Situated in the middle of the mountains and woods, it’s no surprise that Whistler has its fair share of black bears. A fun fact we learned during our stay at Whistler is that there is approximately one black bear per one square kilometer of Whistler, meaning that there is a pretty good chance you’ll run into one. During the entire trip I saw several black bears, and the closest encounter was when I was walking down a dirt road into the village. There was a small black bear foraging on the other side of the road as people walked past. The bear ignored the people, and people either just walked past or took photos (like me). Black bears are usually not aggressive, and Whistler seems to be doing a pretty good job guarding their trash cans from the bears so for now people and black bears can coexist peacefully most of the time.

Black Bear Encounter
A small (~200lb) black bear foraging on the side of the road. I was on the other side about 20 feet away.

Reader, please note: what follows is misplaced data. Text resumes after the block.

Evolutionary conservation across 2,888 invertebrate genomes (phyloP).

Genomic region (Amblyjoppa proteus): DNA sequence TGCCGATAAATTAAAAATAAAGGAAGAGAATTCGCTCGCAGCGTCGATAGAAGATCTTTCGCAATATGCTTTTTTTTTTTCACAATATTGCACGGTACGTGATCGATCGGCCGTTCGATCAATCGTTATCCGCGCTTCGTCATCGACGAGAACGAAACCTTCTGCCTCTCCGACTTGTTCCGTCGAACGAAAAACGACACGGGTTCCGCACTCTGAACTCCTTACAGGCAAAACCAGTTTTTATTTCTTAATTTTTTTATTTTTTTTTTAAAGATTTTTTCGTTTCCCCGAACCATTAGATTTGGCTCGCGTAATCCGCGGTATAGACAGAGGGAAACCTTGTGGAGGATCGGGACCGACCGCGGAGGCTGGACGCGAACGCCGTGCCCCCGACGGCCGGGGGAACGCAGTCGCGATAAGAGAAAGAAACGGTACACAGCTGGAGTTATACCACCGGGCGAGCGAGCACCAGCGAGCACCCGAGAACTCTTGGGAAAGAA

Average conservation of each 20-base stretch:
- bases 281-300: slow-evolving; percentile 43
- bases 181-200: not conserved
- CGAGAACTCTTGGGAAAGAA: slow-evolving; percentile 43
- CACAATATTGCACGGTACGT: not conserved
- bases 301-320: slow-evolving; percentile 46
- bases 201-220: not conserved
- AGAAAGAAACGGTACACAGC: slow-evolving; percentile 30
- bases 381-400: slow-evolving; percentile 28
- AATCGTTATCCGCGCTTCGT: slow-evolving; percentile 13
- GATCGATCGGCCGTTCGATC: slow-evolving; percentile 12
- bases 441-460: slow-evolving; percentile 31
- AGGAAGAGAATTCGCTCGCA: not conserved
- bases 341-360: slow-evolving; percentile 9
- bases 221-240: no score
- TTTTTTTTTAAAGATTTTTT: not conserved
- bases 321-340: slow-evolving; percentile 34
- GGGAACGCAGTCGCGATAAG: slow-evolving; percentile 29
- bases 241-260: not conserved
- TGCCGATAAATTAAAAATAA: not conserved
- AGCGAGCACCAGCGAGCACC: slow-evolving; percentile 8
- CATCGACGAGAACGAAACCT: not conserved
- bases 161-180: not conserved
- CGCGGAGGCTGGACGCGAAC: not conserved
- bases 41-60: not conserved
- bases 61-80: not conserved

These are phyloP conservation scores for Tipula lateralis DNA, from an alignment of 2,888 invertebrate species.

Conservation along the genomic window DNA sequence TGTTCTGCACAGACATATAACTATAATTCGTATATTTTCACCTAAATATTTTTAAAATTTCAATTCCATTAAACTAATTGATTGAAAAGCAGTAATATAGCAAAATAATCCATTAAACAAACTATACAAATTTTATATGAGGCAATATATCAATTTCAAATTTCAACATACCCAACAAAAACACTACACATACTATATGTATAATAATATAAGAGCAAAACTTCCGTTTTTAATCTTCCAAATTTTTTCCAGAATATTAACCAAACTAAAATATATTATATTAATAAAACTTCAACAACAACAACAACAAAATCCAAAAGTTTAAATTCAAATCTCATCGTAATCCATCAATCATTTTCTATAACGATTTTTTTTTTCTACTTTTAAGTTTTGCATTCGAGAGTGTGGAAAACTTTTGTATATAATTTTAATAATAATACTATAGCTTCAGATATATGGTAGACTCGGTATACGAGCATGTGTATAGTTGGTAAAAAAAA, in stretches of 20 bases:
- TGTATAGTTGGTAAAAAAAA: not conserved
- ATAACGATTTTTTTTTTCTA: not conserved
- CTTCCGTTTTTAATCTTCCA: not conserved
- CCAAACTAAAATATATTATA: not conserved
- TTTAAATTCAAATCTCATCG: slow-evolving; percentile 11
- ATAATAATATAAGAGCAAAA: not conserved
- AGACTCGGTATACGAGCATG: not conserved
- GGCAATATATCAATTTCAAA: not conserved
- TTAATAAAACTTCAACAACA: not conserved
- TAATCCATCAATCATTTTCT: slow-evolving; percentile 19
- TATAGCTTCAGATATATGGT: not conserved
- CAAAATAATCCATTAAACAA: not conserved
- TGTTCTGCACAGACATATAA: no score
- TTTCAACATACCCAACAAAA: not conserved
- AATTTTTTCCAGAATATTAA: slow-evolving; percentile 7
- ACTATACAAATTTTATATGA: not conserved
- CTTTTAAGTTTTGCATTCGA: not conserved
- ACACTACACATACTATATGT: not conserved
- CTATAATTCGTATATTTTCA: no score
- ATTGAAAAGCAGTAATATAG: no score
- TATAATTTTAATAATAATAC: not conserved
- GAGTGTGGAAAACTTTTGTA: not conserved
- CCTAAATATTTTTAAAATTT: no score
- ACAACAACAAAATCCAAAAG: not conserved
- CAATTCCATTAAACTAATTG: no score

Alpha Lake

Alpha Lake is a small lake located near Highway 99 a little bit south of Whistler Village and it is surrounded by a park and vacation properties. Some members of my family were keen on fishing and so we visited the lake in hope of hooking some rainbow trout and kokanee (landlocked sockeye salmon). Unfortunately, we brought the wrong bait and didn’t get a single bite. You are supposed to flyfish on the lake, but we brought worms, so the fishing operation was a failure. The Alpha Lake Park was a pretty nice place though. There are tennis courts, a playground and views of the lake surrounding mountains.

Alpha Lake
A shot from the far side of Alpha Lake. Nice place, but too bad we didn't get a single bite with the fishing.

Lost Lake

Lost Lake is another small lake located near Whister Village and one can easily walk to the lake. The Lost Lake Park has many walking, cycling and (in the winter) cross-country ski trails for visitors to explore. The lake side also has a beautiful beach that has a view of the lake, surrounding forests, and the snow-capped mountains. Supposedly one could fish for trout there too, but by that time we already gave up on fishing.

Lost Lake
The beautiful beach at Lost Lake. This is one of the best scenery photos I took during this trip.
ZipTrek Zip-Line
Ths starting platform to one of the zip-lines on the Eagle Tour. Was I scared? Oh yes, at least initally.

ZipTrek EcoTour